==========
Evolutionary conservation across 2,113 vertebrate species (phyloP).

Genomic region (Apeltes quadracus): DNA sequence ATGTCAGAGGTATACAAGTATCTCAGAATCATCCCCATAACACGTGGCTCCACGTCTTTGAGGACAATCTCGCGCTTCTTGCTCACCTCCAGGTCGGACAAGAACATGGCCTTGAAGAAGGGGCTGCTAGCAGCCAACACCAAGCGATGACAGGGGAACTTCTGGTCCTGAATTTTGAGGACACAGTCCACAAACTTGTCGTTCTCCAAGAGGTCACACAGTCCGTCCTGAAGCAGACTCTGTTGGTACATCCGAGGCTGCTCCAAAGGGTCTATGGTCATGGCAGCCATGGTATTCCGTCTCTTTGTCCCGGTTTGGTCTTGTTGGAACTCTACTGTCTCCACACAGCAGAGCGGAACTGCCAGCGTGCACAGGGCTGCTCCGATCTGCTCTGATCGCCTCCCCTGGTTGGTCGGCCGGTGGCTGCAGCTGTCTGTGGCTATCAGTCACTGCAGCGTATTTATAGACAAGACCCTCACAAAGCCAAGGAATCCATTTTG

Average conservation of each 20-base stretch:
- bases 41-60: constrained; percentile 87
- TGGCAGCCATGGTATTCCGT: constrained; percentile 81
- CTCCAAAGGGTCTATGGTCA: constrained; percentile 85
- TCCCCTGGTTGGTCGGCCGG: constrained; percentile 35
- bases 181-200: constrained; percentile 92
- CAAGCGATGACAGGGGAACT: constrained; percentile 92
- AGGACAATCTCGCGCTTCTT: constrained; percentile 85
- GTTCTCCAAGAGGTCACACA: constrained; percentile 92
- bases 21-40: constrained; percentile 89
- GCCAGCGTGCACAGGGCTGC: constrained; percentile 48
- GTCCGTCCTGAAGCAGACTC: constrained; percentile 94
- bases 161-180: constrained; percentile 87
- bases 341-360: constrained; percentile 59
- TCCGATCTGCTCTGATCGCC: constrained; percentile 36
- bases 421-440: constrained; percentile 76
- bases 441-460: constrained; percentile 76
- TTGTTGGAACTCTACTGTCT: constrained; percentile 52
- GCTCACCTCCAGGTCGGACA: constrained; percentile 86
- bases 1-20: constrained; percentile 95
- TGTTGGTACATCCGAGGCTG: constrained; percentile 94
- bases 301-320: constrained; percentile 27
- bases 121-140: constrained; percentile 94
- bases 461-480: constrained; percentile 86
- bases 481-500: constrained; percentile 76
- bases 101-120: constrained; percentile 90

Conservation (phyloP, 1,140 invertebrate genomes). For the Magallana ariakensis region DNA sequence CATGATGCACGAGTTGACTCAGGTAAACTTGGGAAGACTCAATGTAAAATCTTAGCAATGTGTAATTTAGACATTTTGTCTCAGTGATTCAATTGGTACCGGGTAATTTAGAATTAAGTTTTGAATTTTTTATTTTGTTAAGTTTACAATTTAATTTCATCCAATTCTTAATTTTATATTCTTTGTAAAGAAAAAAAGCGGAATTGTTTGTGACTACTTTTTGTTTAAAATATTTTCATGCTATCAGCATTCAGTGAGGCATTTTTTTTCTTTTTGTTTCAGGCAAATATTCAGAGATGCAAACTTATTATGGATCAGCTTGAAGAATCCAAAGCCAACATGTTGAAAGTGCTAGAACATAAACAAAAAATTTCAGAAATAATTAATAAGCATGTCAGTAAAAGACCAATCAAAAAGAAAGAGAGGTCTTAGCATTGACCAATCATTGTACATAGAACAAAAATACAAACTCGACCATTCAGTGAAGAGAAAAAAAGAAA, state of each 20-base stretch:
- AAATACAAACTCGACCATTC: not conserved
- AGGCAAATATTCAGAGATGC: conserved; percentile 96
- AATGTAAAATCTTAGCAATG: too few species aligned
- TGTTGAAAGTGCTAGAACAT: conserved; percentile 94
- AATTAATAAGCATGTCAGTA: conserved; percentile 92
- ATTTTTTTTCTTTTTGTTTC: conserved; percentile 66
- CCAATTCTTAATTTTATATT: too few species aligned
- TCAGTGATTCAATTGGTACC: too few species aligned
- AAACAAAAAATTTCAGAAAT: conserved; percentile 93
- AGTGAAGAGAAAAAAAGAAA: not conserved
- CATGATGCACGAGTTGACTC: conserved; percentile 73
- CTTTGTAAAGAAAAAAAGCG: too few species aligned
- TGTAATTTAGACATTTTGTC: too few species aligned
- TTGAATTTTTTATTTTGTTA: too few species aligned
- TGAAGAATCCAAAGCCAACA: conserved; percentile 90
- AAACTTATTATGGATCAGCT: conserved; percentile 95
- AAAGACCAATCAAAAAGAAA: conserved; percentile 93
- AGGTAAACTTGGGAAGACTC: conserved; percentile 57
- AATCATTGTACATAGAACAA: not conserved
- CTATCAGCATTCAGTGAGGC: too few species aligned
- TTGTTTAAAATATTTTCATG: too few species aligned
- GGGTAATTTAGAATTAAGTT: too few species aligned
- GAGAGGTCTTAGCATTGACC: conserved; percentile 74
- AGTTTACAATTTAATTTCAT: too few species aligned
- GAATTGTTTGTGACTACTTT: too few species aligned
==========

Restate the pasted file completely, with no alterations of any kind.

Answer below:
Evolutionary conservation across 2,113 vertebrate species (phyloP).

Genomic region (Apeltes quadracus): DNA sequence ATGTCAGAGGTATACAAGTATCTCAGAATCATCCCCATAACACGTGGCTCCACGTCTTTGAGGACAATCTCGCGCTTCTTGCTCACCTCCAGGTCGGACAAGAACATGGCCTTGAAGAAGGGGCTGCTAGCAGCCAACACCAAGCGATGACAGGGGAACTTCTGGTCCTGAATTTTGAGGACACAGTCCACAAACTTGTCGTTCTCCAAGAGGTCACACAGTCCGTCCTGAAGCAGACTCTGTTGGTACATCCGAGGCTGCTCCAAAGGGTCTATGGTCATGGCAGCCATGGTATTCCGTCTCTTTGTCCCGGTTTGGTCTTGTTGGAACTCTACTGTCTCCACACAGCAGAGCGGAACTGCCAGCGTGCACAGGGCTGCTCCGATCTGCTCTGATCGCCTCCCCTGGTTGGTCGGCCGGTGGCTGCAGCTGTCTGTGGCTATCAGTCACTGCAGCGTATTTATAGACAAGACCCTCACAAAGCCAAGGAATCCATTTTG

Average conservation of each 20-base stretch:
- bases 41-60: constrained; percentile 87
- TGGCAGCCATGGTATTCCGT: constrained; percentile 81
- CTCCAAAGGGTCTATGGTCA: constrained; percentile 85
- TCCCCTGGTTGGTCGGCCGG: constrained; percentile 35
- bases 181-200: constrained; percentile 92
- CAAGCGATGACAGGGGAACT: constrained; percentile 92
- AGGACAATCTCGCGCTTCTT: constrained; percentile 85
- GTTCTCCAAGAGGTCACACA: constrained; percentile 92
- bases 21-40: constrained; percentile 89
- GCCAGCGTGCACAGGGCTGC: constrained; percentile 48
- GTCCGTCCTGAAGCAGACTC: constrained; percentile 94
- bases 161-180: constrained; percentile 87
- bases 341-360: constrained; percentile 59
- TCCGATCTGCTCTGATCGCC: constrained; percentile 36
- bases 421-440: constrained; percentile 76
- bases 441-460: constrained; percentile 76
- TTGTTGGAACTCTACTGTCT: constrained; percentile 52
- GCTCACCTCCAGGTCGGACA: constrained; percentile 86
- bases 1-20: constrained; percentile 95
- TGTTGGTACATCCGAGGCTG: constrained; percentile 94
- bases 301-320: constrained; percentile 27
- bases 121-140: constrained; percentile 94
- bases 461-480: constrained; percentile 86
- bases 481-500: constrained; percentile 76
- bases 101-120: constrained; percentile 90

Conservation (phyloP, 1,140 invertebrate genomes). For the Magallana ariakensis region DNA sequence CATGATGCACGAGTTGACTCAGGTAAACTTGGGAAGACTCAATGTAAAATCTTAGCAATGTGTAATTTAGACATTTTGTCTCAGTGATTCAATTGGTACCGGGTAATTTAGAATTAAGTTTTGAATTTTTTATTTTGTTAAGTTTACAATTTAATTTCATCCAATTCTTAATTTTATATTCTTTGTAAAGAAAAAAAGCGGAATTGTTTGTGACTACTTTTTGTTTAAAATATTTTCATGCTATCAGCATTCAGTGAGGCATTTTTTTTCTTTTTGTTTCAGGCAAATATTCAGAGATGCAAACTTATTATGGATCAGCTTGAAGAATCCAAAGCCAACATGTTGAAAGTGCTAGAACATAAACAAAAAATTTCAGAAATAATTAATAAGCATGTCAGTAAAAGACCAATCAAAAAGAAAGAGAGGTCTTAGCATTGACCAATCATTGTACATAGAACAAAAATACAAACTCGACCATTCAGTGAAGAGAAAAAAAGAAA, state of each 20-base stretch:
- AAATACAAACTCGACCATTC: not conserved
- AGGCAAATATTCAGAGATGC: conserved; percentile 96
- AATGTAAAATCTTAGCAATG: too few species aligned
- TGTTGAAAGTGCTAGAACAT: conserved; percentile 94
- AATTAATAAGCATGTCAGTA: conserved; percentile 92
- ATTTTTTTTCTTTTTGTTTC: conserved; percentile 66
- CCAATTCTTAATTTTATATT: too few species aligned
- TCAGTGATTCAATTGGTACC: too few species aligned
- AAACAAAAAATTTCAGAAAT: conserved; percentile 93
- AGTGAAGAGAAAAAAAGAAA: not conserved
- CATGATGCACGAGTTGACTC: conserved; percentile 73
- CTTTGTAAAGAAAAAAAGCG: too few species aligned
- TGTAATTTAGACATTTTGTC: too few species aligned
- TTGAATTTTTTATTTTGTTA: too few species aligned
- TGAAGAATCCAAAGCCAACA: conserved; percentile 90
- AAACTTATTATGGATCAGCT: conserved; percentile 95
- AAAGACCAATCAAAAAGAAA: conserved; percentile 93
- AGGTAAACTTGGGAAGACTC: conserved; percentile 57
- AATCATTGTACATAGAACAA: not conserved
- CTATCAGCATTCAGTGAGGC: too few species aligned
- TTGTTTAAAATATTTTCATG: too few species aligned
- GGGTAATTTAGAATTAAGTT: too few species aligned
- GAGAGGTCTTAGCATTGACC: conserved; percentile 74
- AGTTTACAATTTAATTTCAT: too few species aligned
- GAATTGTTTGTGACTACTTT: too few species aligned